News-Miner Opinion: Some long-overdue help for UA: Congress should act quickly to approve university lands bill
Washington, October 10, 2020
News-Miner opinion: News late last month that a bill has been introduced in Congress to finally provide a long-overdue additional allocation of land to the University of Alaska is certainly a welcome development.
Our university has been land-starved for far too long, but let’s be clear about one thing as this bill starts its path in Congress: No one back here in Alaska should take it to be a solution to the university’s long-term financial problems caused by years of state budget cuts.
But, as they say, every little bit helps.
The University of Alaska’s land grant, at 110,000 acres, is one of the smallest of any land grant university system in the nation, and several efforts over many long years to resolve problems entangled with an 1862 federal nationwide land grant law and subsequent laws haven’t changed that.
The University of Alaska Fiscal Foundation Act seeks to rectify the problem by providing the university with an additional 360,000 acres of federal land via the state’s unfilled entitlement from the Alaska Statehood Act. Bills with that title were introduced in the Senate by Sens. Lisa Murkowski and Dan Sullivan and in the House by Rep. Don Young.
Why does the university need land? It needs it to use as a means of supplementing its finances. And we all know that the university has been hit hard in recent years by a severe reduction in state funding.
Here’s some recent sour history about that state funding: UA is currently in year two of a three-year agreement with Gov. Mike Dunleavy to operate with $70 million less in state dollars over that period. The reduction from that agreement comes atop a previous reduction of $51 million since 2014. The governor had wanted to whack $135 million in one year.
For comparison, the University of Alaska Land Management Office generated $6,849,292 in gross receipts from real estate and natural resource development in fiscal 2019, according to a report of that year’s activities. Expenses, however, totaled $4,449,671.
The University of Alaska Fiscal Foundation Act clearly isn’t a way to offset those millions of state dollars that have been stripped from university over the years.
But, again, any new money that can be derived from holdings of the University Land Grant Trust would be good money.
The University Land Grant Trust has a few components: an endowment fund, the land itself, and other natural resource assets. Revenue from the sale, lease, development, and other income generated from trust lands goes into the endowment.
The endowment had a balance of $155.3 million at the end of fiscal 2019, almost entirely in cash, investments and real property. That’s not money to be spent in its entirety, however. It’s essentially seed money to grow more money.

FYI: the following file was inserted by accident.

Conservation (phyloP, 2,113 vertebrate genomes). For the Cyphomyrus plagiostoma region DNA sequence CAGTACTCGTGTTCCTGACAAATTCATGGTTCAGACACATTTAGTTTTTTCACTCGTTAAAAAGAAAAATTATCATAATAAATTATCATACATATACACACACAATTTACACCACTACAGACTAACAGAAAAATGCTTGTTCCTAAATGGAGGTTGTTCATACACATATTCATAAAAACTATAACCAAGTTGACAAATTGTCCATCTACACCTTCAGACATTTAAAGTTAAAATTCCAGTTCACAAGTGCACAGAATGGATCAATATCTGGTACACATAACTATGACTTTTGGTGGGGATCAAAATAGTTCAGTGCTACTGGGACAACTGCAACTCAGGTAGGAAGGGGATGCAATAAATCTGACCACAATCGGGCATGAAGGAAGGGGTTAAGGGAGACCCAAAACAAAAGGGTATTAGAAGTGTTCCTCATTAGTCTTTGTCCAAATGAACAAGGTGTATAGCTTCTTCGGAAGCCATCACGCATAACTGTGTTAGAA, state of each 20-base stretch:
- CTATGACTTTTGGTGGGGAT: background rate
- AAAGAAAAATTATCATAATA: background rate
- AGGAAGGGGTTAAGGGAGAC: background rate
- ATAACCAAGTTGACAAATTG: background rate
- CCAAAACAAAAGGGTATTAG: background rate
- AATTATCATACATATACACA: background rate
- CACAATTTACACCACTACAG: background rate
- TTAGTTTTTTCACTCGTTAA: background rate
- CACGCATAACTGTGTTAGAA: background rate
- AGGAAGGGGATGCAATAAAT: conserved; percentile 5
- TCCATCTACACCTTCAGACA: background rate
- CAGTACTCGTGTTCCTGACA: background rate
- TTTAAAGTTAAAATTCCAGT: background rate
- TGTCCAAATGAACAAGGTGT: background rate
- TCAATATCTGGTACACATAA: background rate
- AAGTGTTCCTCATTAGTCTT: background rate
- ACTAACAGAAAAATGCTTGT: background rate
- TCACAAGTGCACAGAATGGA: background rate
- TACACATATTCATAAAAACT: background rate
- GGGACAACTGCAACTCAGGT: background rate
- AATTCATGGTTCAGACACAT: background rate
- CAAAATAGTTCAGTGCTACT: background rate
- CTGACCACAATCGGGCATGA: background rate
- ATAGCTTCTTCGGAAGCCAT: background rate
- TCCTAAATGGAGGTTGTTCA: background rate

And that’s where the University of Alaska Fiscal Foundation Act comes in. It will provide more seeds in the form of more land.
How does land for the university benefit Alaskans?
Here are two leading ways: Some of the revenue raised through use of university lands provides for the UA Scholars program, a program that provides $12,000 each to a percentage of Alaska’s top college-bound high school students to encourage them to attend a UA campus. Development of university lands also aids Alaska’s economy through timber harvesting jobs and getting land into private hands and local tax bases. And, of course, some of the revenue raised by the UA Land Management Office goes toward education programs.
Raising money from additional land won’t be a fast — or even easy — process, however.
Obtaining land and developing or disposing of it takes time. It’s also important to note that raising money from land holdings involves the public, including people who oppose development — and that leads to more expenses. The fiscal 2019 report from the UA Land Management Office captures the problem:
“Natural resource development activities, however, require a long lead time, are complex, often opposed by anti-development groups, and require strong support and considerable effort. A result is that significant and increasingly far greater LMO resources are being required and expended in order to monetize UA’s Trust investment lands as intended to obtain any positive income for the Trust. “
It’s been a long haul to get to this point, and now the work begins to get the legislation through Congress and signed by the president. Time is short for the remaining days of the current Congress, so we hope the bills rapidly gain their deserved support. University officials, including former UA President Jim Johnsen, have for years worked hard at making the case for fixing the university’s land deficiency, and they and others must be pleased to see the latest progress.
Let’s hope the bill has an easy ride through Congress and that UA can get on with raising some of the additional revenue it sorely needs.